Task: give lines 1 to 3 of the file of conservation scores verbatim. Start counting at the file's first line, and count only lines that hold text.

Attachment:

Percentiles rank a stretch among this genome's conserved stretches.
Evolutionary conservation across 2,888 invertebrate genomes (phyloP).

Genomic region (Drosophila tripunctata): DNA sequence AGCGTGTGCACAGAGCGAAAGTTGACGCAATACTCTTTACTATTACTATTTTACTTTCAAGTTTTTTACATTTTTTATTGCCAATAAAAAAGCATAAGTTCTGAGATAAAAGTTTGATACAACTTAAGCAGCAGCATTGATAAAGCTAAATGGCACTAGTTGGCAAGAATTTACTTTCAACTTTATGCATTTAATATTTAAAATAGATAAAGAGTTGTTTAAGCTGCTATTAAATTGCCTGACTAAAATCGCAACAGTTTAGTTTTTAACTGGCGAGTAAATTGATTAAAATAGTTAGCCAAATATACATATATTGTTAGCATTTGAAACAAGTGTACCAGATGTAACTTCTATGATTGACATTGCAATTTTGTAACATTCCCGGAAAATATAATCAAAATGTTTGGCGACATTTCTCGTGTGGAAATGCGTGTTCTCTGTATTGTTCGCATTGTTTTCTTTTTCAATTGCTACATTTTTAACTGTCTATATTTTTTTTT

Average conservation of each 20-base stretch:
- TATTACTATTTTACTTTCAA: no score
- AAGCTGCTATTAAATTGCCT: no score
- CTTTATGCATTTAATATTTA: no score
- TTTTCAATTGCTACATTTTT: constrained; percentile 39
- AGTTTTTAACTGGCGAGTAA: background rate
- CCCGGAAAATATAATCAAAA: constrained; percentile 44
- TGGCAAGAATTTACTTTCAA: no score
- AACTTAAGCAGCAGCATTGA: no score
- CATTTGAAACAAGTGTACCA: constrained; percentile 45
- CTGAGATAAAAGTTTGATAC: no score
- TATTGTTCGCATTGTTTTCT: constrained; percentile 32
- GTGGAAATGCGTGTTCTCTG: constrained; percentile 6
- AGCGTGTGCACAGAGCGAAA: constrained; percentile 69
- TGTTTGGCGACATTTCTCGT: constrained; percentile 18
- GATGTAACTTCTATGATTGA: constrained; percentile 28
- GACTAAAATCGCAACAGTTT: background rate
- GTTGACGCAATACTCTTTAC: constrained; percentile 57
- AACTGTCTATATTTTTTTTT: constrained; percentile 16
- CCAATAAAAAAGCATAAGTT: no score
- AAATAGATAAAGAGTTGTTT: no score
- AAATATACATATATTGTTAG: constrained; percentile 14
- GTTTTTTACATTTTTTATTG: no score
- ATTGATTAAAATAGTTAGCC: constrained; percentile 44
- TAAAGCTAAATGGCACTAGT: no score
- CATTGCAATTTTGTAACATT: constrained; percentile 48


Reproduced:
Percentiles rank a stretch among this genome's conserved stretches.
Evolutionary conservation across 2,888 invertebrate genomes (phyloP).

Genomic region (Drosophila tripunctata): DNA sequence AGCGTGTGCACAGAGCGAAAGTTGACGCAATACTCTTTACTATTACTATTTTACTTTCAAGTTTTTTACATTTTTTATTGCCAATAAAAAAGCATAAGTTCTGAGATAAAAGTTTGATACAACTTAAGCAGCAGCATTGATAAAGCTAAATGGCACTAGTTGGCAAGAATTTACTTTCAACTTTATGCATTTAATATTTAAAATAGATAAAGAGTTGTTTAAGCTGCTATTAAATTGCCTGACTAAAATCGCAACAGTTTAGTTTTTAACTGGCGAGTAAATTGATTAAAATAGTTAGCCAAATATACATATATTGTTAGCATTTGAAACAAGTGTACCAGATGTAACTTCTATGATTGACATTGCAATTTTGTAACATTCCCGGAAAATATAATCAAAATGTTTGGCGACATTTCTCGTGTGGAAATGCGTGTTCTCTGTATTGTTCGCATTGTTTTCTTTTTCAATTGCTACATTTTTAACTGTCTATATTTTTTTTT